Clarke, who was awesome in Zero Dark Thirty, holds his own. Keri Russell (who worked with director Matt Reeves years ago on TV’s Felicity) does decent supporting work as the soothing companion with some first-aid knowhow. Oldman is his typical, frantic self as the human with an ax to grind. (His character, like many others, lost his family to the simian flu.)

I caught the film in 3-D, and things seemed a little dark. My first thought was that the filmmakers were perhaps cheating a bit by making things dark so they could cut some corners on the CGI. However, when I lifted my glasses, the images looked a bit brighter. Skipping 3-D might be the way to go.

Reeves, who directed Cloverfield, Let Me In and the vastly underrated The Pallbearer, proves to be a more-than-ample choice for the Apes job. He’s already been announced as the director of the next film in the series, due two years from now.

It’ll be interesting to see where the Apes franchise goes next. I’m holding out hope that it’ll jump many years into the future, with the Icarus spacecraft returning to Earth to make some startling discoveries. Icarus was the ship Charlton Heston rode in the 1968 original, and it was mentioned in Rise during some background news footage and newspaper headlines. The return of Icarus would be many kinds of awesome.

Dawn of the Planet of the Apes is playing in theaters across the valley in a variety of formats.

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The controversial Zero Dark Thirty, director Kathryn Bigelow’s excellently crafted version of the hunt for Osama bin Laden, has a bunch of politicians and CIA officials crying foul. This makes me think the movie must contain some harsh truths and grim realities about the war on terror.

The film is virtually absent of politics, or any of that “America, fuck yeah!” nonsense. It offers an interpretation of the steps that were taken, and the deeds that were done, to rid the world of a true menace. Many of those deeds are done in a calm, calculated and perhaps even cold manner; at times, the film is spooky to watch. The people depicted in this movie mean business, and will do whatever it takes to get a job done. That includes waterboarding and literally scaring the shit out of detainees.

The film starts with a black screen and some terrifying messages left by Sept. 11 victims as they were close to death in the Twin Towers. It sets the tone for the unsettling film that’s about to happen.

We see Maya (Jessica Chastain)—a new, determined CIA officer (apparently a composite character of actual people) on the Bin Laden case—about to witness a torture chamber. Dan (Jason Clarke), another CIA agent, will use waterboarding, isolation boxes, dog collars and psychological mind games to try to draw some names out of a strong-willed detainee (a powerful Reda Kateb). Dan eventually gets a big name out of the detainee, and a long hunt that will see many casualties, including CIA agents, begins in earnest.

Is the movie pro-torture? Definitely not. Is it anti-torture? It isn’t that, either. The film is supposedly being investigated for using classified information when it comes to American interrogation tactics. Thankfully, I am no expert on the matter. This is a movie that leaves it up to the viewer to decide whether these types of interrogation methods were necessary in the pursuit of bin Laden.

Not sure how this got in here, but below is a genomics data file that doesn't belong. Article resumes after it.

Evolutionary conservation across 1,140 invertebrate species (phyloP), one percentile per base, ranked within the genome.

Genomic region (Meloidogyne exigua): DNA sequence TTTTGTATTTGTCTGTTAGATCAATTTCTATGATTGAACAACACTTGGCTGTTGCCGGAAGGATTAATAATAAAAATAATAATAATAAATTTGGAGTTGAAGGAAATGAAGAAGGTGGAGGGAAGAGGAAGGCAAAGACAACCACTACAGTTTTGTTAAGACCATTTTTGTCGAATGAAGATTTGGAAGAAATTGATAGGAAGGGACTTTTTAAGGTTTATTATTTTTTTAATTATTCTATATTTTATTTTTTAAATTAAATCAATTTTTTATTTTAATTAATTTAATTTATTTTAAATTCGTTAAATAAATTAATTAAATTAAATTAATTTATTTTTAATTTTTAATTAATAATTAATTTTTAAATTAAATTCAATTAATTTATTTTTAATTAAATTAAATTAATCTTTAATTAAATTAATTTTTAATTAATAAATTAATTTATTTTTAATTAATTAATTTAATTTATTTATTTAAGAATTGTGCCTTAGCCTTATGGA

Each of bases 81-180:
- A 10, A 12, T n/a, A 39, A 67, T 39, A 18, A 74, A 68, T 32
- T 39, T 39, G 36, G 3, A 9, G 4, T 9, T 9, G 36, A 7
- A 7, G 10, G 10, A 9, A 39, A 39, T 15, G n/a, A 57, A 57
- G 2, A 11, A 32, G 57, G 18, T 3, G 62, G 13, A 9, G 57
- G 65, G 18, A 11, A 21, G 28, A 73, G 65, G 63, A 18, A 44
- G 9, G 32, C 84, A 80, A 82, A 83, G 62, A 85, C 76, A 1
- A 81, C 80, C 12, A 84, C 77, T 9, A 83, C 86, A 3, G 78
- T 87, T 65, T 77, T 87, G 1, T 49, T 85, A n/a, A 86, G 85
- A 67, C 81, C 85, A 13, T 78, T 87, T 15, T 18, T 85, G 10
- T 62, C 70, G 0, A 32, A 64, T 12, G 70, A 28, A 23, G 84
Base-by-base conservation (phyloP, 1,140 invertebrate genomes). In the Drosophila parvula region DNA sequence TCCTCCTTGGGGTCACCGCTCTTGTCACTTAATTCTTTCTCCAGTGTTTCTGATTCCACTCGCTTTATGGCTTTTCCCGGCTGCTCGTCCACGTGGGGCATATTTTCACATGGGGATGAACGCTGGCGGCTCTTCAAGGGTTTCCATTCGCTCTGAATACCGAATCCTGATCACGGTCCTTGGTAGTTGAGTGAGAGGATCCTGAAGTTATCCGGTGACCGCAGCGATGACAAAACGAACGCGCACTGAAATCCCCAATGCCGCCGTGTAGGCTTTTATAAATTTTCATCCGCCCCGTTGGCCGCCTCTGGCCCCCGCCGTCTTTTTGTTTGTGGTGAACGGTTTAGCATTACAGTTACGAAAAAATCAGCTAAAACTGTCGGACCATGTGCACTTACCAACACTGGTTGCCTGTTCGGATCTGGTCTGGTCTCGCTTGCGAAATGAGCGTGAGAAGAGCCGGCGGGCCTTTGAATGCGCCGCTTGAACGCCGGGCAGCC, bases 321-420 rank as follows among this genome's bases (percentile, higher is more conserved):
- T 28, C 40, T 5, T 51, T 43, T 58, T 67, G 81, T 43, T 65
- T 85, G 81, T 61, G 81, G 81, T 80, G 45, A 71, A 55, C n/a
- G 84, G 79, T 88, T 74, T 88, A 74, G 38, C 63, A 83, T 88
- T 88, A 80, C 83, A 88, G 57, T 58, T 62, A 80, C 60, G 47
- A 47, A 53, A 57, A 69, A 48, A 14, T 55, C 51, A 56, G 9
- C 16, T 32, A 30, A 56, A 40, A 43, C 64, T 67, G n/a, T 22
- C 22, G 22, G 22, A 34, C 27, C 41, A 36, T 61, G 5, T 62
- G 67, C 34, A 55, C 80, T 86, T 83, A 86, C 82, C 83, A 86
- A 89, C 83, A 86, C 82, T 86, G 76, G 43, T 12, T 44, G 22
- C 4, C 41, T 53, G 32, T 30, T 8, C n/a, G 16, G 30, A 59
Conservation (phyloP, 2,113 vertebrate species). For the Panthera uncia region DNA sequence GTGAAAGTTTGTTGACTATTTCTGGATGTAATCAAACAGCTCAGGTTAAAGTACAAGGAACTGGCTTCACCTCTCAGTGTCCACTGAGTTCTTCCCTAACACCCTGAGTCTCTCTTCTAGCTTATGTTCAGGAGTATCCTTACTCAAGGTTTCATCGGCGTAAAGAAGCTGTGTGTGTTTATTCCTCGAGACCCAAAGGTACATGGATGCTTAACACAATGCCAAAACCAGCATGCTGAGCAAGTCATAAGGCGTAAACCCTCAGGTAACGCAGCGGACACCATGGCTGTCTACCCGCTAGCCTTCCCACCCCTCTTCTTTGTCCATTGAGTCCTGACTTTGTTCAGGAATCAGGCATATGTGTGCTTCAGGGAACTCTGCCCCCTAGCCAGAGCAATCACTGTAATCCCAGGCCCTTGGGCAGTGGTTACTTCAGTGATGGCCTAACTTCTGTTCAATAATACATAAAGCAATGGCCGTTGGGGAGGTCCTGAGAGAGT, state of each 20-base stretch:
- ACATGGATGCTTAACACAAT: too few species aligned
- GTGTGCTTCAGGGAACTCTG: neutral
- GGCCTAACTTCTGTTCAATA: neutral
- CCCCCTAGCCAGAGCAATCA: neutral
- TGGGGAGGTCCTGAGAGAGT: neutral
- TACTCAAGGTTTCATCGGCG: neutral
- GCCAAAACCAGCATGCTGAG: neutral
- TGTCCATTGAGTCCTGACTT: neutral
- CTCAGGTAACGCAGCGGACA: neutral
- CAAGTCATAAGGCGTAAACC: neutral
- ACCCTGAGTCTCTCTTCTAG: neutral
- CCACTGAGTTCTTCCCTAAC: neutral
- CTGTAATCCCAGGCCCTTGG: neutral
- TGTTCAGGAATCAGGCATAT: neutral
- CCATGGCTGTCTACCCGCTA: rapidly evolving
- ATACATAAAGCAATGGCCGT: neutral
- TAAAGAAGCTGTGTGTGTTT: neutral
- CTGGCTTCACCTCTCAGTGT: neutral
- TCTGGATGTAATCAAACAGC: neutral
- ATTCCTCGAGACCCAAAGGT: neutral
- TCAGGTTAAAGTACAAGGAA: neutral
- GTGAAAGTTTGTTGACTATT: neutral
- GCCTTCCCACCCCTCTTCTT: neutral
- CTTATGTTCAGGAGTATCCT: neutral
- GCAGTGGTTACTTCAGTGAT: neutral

Zero Dark Thirty clocks in at 157 minutes, with all but 40 of those devoted to Maya’s behind-the-scenes, dogged pursuit of public enemy No. 1. The last 40 minutes completely switch gears, as the film becomes an intense depiction of the final SEAL Team 6 mission that ended with “Geronimo.” All 157 minutes are top-notch, provocative and incendiary filmmaking. Bigelow has most certainly topped herself, including her Oscar-winning effort The Hurt Locker.

As for the raid itself, it’s dark and quiet. From the muffled “fwup, fwup, fwup” of the experimental helicopters (one of which crashed) as they swerve through mountain ranges, to the quick and decisive shots ending lives in that now-familiar structure in Pakistan, it’s all precise and stealthy. The aspect of the raid that unsettled me the most was the way Navy SEALS are depicted quietly and invitingly calling out the name “Osama?” before they shoot him.

Chastain, in just a couple of years, has become one of the world’s most dynamic, downright-reliable actresses. From her Oscar-nominated turn in The Help, to her beautiful supporting work in The Tree of Life and Take Shelter, she is creating one memorable character after another. Maya is her crowning achievement, and the role should get her another Oscar nomination.

Clarke is eerily effective as an interrogation man who needs a break and heads back to Washington, D.C., for a desk job. Kyle Chandler is appropriately complicated as Joseph Bradley, the CIA station chief in Islamabad. Jennifer Ehle plays a strangely happy and charged-up CIA agent, who goes so far as to bake a cake for an interviewee. (I know Bigelow and crew added some fiction to their story, but this seemed a little far-fetched. I was more convinced by the Maserati that somebody got for an interview than I was by the cake baking.)

As for the Team 6 sequence, Joel Edgerton (Warrior) and Chris Pratt (TV’s Parks and Recreation) are standouts. (Pratt’s character is listening to Tony Robbins as the helicopter approaches its final destination.) He tells his comrades that he has plans after the mission. Perhaps Bigelow is suggesting that the Pratt character is the Team 6 member who eventually wrote the best-selling No Easy Day.

Ultimately, Zero Dark Thirty is a film epic and efficient enough to be compared to the great films of Coppola, Scorsese and Kubrick. It’s an important and engaging piece of work from a director who looks like she is just starting to hit her stride.

Zero Dark Thirty <i>opens at theaters across the valley on Friday, Jan. 11.</i>

Published in Reviews